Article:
Diagnosis remains a ritual of disclosure: a curtain is pulled aside, and uncertainty is replaced – for better or worse – with a structured narrative. - "The Tyranny of Diagnosis," Charles E. Rosenberg
Anyone who enjoys perusing WebMD knows a diagnosis can give purpose, meaning, and reassurance. Especially in today’s world with an abundance of pharmaceutical treatments and cures, being granted a title for your ailment is the first step toward reclaiming your health.
This is in no way a new thought. In 1804 Thomas Trotter, a Scottish physician, wrote “The name and definition of a disease are perhaps of more importance than is generally thought. They are like a central point to which converging rays trend: they direct future inquirers how to compare facts, and become, as it were, the base on which accumulating knowledge is to be heaped.” Trotter’s description came in the early 19th century, just as nosology was becoming an increasingly codified and scientific field. His physical metaphor demonstrates how individual symptoms are employed at the service of the overarching disease, and the disease itself becomes the plinth on which future studies are built. Without titles there would be no order. Charles E. Rosenberg furthered this argument in 2002 writing, “Without an agreed upon vocabulary of disease, for example, the hospital’s wards could not contribute to the medial profession’s collective task of accumulating valid critical knowledge” (Rosenberg, 244).
Trotter and Rosenberg, across two centuries, highlight the value of naming and distinction in medical study -- in, essentially, the treatment of future patients. But what of the present?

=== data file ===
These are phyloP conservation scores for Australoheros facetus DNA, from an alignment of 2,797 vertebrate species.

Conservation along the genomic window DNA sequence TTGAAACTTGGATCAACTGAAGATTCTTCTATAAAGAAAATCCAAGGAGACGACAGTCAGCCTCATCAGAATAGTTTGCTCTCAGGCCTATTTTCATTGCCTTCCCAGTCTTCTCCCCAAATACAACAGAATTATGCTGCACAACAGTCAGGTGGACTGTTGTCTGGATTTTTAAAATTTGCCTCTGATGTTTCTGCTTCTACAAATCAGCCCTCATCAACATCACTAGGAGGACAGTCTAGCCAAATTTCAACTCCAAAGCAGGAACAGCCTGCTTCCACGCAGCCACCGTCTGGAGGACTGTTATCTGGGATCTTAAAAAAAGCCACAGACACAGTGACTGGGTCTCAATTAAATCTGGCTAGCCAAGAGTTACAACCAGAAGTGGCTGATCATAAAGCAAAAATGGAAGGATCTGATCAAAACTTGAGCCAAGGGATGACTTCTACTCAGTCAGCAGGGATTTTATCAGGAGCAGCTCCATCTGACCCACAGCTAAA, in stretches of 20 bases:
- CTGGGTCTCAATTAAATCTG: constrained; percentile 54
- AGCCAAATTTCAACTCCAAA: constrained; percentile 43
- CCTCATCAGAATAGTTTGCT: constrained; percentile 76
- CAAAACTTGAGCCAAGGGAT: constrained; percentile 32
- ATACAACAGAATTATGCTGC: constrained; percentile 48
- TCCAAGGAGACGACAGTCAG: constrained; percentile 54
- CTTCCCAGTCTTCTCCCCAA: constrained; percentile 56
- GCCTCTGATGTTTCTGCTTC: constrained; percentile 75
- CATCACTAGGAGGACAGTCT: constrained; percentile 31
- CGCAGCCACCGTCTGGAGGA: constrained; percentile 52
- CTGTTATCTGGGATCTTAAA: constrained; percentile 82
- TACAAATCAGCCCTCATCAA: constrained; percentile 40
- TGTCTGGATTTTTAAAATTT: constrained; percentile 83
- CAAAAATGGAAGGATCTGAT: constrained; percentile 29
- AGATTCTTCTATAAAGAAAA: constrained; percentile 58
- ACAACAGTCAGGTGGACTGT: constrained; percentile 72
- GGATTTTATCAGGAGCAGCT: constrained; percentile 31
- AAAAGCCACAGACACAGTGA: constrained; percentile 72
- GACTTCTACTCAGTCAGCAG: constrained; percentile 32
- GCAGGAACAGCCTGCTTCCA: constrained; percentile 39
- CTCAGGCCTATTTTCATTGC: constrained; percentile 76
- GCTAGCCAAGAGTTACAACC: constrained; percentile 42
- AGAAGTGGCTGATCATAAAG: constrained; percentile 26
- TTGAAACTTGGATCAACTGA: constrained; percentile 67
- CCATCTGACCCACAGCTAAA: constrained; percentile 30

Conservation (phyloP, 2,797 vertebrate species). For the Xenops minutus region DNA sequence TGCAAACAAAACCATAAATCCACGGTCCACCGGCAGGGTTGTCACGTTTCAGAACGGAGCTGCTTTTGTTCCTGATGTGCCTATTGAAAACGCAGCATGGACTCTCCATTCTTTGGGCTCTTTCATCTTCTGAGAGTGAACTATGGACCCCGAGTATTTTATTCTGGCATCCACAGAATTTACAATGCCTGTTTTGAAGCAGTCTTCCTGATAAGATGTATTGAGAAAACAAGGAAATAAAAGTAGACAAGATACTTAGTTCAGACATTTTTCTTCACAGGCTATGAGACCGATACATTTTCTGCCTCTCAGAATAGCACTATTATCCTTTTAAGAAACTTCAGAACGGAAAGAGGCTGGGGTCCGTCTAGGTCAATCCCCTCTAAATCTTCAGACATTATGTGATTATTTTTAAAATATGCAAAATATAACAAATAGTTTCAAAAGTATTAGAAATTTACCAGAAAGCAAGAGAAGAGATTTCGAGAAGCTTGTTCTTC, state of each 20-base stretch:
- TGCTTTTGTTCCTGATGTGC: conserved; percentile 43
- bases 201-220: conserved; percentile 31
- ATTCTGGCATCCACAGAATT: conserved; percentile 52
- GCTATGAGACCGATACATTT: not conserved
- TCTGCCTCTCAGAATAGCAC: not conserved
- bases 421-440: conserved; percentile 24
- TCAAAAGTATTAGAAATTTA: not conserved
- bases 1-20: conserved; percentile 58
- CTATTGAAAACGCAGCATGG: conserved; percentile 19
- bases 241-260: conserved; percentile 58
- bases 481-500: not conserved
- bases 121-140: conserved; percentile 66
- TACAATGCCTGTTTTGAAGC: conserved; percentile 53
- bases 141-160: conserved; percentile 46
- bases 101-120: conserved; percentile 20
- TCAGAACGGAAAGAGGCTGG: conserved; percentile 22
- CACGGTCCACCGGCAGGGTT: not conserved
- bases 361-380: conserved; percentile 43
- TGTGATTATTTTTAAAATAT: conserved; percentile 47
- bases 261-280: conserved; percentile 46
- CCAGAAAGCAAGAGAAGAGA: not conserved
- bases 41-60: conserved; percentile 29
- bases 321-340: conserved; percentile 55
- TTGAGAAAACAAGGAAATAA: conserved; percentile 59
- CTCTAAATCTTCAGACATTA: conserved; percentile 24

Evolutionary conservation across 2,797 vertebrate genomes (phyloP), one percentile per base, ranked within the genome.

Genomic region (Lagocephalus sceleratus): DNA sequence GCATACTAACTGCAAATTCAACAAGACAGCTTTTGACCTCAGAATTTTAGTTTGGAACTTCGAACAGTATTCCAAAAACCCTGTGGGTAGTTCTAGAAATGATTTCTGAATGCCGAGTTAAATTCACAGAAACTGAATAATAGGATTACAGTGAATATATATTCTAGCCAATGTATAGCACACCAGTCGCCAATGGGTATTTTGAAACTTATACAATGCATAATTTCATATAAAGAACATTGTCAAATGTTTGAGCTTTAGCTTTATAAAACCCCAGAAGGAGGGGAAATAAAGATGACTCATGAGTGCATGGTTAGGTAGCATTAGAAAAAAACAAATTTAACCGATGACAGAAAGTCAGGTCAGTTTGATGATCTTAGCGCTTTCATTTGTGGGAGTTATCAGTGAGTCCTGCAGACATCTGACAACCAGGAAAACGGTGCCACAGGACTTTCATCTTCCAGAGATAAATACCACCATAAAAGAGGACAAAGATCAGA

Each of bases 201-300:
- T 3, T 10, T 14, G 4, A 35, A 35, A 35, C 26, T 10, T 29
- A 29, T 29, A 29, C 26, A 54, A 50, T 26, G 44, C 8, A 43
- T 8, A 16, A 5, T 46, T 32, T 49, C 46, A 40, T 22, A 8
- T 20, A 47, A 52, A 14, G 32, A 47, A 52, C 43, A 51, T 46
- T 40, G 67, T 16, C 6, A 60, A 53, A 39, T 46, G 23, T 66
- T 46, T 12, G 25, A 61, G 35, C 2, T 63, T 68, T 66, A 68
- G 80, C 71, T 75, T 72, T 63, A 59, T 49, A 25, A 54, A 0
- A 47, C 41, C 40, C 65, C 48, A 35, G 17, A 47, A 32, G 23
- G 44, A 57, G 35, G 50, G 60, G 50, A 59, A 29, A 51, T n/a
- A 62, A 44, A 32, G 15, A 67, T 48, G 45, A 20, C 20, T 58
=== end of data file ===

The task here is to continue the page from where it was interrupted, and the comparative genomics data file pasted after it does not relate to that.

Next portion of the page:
The implementation of treatment based on diagnostic categories is complicated by the particularities of each individual human body. In other words, everyone is different. An obvious point, and one which is important for both doctors and choreographers.
Looking a bit closer at these quotes another connection between the professions of medicine and movement becomes clear. They have gifted us with (in this blog-post's chronological order) a curtain, a ritual, a structured narrative, a central point, converging rays, a base, and a ward. It is a show! Diagnosis is tightly linked to the performance of disease; the script has been cobbled together by doctors and researchers and the actors are not only vulnerable but also often malleable and willing.
I am interested in the stage that is laid out before us when we are given a diagnostic title. How does it shape us and what power does it grant? How does it move the body and influence how it grows (or deteriorates)? What is shaved off to fit each person into a "structured narrative."